In 1997, then-Mayor Coleman signed a City Council resolution urging local businesses to stay out of union elections and allow recognition via card check. In other words, Coleman would have given workers the same power he now assails Franken for supporting.

Kessler says he had a copy of the resolution, plus supporting documentation. However, the Coleman campaign challenged the document’s veracity, he says. Opting for certainty over immediate scoop, Kessler decided not to air the info that night.

His caution left the “Liar Night” story without a “gotcha” and made it appear wimpy to the likes of me. I think WCCO should’ve reflexively referenced “Reality Check” because the reports were related. But I have a bit more sympathy for the omission given they were expecting something bigger.

Kessler went to City Hall the next day, confirmed the resolution’s authenticity, and wound up giving Coleman his lumps two days after the original Reality Check aired. This time, he didn’t shy away from his conclusion two days earlier, stating, “The bill — making it easier to organize unions — does not eliminate the secret ballot.”

* *

A Brauer Reality Check
Last week, I made a couple of errors in a grab-bag of small items.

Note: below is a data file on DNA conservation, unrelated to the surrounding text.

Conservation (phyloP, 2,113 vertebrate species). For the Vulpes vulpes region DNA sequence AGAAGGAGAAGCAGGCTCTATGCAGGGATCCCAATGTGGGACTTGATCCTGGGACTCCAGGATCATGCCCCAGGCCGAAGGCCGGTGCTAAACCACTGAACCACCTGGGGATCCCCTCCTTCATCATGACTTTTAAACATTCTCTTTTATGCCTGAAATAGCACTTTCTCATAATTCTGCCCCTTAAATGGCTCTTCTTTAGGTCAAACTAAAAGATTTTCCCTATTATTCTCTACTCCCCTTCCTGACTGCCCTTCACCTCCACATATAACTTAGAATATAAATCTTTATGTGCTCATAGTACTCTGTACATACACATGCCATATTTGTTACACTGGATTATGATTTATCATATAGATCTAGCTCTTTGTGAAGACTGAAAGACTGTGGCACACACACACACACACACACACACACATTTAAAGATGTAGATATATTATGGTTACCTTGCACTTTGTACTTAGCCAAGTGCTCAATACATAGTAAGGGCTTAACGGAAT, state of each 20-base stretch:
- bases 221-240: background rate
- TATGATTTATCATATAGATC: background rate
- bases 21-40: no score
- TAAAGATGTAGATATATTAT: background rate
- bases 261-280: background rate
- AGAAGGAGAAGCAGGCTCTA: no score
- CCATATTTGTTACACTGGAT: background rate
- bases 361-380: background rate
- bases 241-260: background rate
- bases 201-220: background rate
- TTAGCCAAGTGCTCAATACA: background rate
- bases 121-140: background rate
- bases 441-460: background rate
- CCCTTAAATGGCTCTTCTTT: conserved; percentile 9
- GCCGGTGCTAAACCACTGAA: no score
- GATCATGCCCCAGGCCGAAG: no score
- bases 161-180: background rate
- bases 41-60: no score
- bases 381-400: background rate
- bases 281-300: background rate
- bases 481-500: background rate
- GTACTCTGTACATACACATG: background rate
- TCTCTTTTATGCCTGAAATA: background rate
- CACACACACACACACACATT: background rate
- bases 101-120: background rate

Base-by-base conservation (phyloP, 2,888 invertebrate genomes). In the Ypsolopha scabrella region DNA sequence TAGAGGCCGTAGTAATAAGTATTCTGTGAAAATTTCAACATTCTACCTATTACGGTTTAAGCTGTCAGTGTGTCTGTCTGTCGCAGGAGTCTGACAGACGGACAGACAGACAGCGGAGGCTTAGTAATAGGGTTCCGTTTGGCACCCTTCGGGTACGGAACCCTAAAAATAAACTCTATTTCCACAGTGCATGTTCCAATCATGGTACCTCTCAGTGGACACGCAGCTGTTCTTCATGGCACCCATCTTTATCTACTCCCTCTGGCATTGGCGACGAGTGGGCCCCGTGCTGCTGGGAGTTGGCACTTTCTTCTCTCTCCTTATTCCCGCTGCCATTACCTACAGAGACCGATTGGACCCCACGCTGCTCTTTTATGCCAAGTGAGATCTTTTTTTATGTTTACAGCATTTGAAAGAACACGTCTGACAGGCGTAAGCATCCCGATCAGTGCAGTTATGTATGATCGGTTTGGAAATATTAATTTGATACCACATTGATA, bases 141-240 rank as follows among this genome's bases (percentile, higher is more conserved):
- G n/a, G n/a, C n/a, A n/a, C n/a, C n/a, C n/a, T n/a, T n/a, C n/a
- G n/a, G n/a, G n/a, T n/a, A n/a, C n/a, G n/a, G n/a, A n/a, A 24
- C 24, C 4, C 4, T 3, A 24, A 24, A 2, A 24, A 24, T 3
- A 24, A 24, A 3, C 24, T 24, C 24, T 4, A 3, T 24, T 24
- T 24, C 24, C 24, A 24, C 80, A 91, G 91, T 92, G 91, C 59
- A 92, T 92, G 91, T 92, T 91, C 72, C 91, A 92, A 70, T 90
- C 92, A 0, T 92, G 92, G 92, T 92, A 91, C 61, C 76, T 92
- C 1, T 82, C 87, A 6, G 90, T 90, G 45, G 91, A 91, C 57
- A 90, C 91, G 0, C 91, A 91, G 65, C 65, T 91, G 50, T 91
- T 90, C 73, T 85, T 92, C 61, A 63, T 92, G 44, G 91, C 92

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I wrote that the Star Tribune’s new labor contract had no layoff protection. That’s technically true, but the contract does require ownership to offer newsroom troops buyouts before any layoff round. (At least two weeks of salary for every year of service, up to 40 weeks.) That raises management’s upfront costs if it wants to reduce jobs, and arguably qualifies as a disincentive. As Kessler might say, my original analysis was MISLEADING.

In an item on the Pioneer Press’s newly shrunken Monday and Tuesday papers, I said current owner Dean Singleton canned the Washington bureau when he bought the paper in 2006. While the PiPress had access to previous owners’ Washington bureaus until then, it pulled its last on-staff Washington reporter out in 2005. In Kessler-speak, my original contention was FALSE.

My apologies.